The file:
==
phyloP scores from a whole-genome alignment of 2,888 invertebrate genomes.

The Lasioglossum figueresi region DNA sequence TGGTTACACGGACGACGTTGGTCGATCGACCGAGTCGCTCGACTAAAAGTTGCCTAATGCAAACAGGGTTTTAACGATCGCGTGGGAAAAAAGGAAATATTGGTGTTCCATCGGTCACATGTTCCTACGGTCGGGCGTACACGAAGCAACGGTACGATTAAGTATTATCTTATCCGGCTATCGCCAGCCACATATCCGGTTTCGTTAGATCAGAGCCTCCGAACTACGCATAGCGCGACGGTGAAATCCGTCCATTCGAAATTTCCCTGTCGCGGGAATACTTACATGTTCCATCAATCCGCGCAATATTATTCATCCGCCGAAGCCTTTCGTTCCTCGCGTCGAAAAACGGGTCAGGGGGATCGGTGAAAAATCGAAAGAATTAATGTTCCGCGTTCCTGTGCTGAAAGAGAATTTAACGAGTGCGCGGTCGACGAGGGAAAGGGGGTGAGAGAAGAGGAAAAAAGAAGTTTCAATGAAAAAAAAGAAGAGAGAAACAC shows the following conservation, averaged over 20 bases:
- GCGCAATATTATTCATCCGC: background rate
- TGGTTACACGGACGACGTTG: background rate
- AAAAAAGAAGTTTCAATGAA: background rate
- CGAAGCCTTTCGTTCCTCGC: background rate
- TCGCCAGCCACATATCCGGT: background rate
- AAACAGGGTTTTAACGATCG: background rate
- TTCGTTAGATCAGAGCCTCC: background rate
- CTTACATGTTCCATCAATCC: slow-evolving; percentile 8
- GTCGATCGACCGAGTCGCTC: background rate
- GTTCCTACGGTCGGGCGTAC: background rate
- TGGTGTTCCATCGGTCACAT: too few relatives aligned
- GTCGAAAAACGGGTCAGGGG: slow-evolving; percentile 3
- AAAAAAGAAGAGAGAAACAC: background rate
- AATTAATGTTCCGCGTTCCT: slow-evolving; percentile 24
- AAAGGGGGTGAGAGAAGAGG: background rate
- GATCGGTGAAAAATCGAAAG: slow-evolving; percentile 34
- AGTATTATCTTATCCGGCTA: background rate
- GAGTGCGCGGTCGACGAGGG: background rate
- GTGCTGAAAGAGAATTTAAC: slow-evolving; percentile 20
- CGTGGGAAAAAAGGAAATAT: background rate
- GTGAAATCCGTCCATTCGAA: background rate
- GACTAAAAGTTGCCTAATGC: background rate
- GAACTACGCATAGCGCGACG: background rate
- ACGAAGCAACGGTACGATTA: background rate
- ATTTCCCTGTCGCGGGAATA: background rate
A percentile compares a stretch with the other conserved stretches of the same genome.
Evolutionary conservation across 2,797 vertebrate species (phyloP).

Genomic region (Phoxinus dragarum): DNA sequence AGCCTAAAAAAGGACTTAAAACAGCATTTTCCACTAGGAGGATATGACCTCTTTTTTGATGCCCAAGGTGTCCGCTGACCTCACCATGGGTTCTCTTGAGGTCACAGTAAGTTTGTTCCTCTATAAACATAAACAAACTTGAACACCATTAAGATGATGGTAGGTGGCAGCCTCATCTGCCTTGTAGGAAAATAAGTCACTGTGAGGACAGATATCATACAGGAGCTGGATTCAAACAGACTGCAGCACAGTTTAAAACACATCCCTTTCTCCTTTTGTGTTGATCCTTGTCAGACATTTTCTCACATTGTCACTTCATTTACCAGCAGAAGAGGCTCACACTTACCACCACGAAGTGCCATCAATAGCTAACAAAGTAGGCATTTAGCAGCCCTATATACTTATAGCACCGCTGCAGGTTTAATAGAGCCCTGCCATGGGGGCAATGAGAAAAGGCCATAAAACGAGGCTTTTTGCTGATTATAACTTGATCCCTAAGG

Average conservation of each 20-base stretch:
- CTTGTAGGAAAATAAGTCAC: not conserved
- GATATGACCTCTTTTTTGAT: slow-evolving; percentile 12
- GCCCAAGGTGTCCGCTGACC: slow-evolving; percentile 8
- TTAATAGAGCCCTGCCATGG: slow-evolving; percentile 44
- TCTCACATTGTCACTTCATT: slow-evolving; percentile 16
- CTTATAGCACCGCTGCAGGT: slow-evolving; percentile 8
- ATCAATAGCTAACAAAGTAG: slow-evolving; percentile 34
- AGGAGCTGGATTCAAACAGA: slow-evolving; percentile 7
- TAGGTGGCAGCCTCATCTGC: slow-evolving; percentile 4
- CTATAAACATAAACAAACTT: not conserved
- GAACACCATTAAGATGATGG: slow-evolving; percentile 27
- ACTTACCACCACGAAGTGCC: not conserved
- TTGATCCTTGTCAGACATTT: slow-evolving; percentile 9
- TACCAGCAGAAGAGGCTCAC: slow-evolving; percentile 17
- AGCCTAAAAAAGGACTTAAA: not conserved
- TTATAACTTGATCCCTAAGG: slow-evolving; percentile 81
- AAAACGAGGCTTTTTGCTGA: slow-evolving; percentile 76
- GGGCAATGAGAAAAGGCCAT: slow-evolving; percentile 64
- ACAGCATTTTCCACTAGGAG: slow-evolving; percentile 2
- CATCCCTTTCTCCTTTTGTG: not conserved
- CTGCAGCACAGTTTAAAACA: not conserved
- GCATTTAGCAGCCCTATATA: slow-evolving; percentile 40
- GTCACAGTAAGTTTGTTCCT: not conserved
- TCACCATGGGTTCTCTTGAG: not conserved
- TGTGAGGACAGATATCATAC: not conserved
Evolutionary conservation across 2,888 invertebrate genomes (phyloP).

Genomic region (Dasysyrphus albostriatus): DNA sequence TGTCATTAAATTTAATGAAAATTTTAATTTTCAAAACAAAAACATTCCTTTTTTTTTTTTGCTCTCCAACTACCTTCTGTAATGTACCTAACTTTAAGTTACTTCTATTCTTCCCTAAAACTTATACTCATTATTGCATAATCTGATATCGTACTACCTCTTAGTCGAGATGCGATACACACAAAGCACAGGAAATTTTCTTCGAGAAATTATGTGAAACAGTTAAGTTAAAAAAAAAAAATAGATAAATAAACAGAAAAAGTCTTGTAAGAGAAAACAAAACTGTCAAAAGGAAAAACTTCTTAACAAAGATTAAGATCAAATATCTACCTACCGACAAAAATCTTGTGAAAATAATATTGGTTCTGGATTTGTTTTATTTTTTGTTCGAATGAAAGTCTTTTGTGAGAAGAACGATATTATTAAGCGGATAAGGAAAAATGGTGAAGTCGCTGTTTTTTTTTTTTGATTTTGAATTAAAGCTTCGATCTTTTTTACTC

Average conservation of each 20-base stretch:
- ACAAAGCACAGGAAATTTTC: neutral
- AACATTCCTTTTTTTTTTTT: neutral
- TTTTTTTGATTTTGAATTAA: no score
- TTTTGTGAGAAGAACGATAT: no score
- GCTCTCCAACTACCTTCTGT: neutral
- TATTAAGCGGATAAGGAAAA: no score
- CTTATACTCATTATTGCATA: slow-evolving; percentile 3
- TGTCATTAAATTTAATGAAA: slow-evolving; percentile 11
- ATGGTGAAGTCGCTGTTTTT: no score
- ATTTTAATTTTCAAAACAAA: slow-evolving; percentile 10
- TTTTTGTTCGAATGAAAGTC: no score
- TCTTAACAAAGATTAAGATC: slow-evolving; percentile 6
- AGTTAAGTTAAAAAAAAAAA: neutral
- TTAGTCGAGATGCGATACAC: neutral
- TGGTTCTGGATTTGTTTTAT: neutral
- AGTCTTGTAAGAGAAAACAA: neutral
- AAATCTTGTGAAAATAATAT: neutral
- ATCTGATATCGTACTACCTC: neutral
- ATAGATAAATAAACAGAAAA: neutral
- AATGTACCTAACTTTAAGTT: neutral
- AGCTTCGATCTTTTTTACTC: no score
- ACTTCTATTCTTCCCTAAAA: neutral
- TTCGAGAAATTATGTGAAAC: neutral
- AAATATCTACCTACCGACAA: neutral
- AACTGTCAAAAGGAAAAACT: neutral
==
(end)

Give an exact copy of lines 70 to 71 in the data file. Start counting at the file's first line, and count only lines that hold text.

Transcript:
- TTTTTGTTCGAATGAAAGTC: no score
- TCTTAACAAAGATTAAGATC: slow-evolving; percentile 6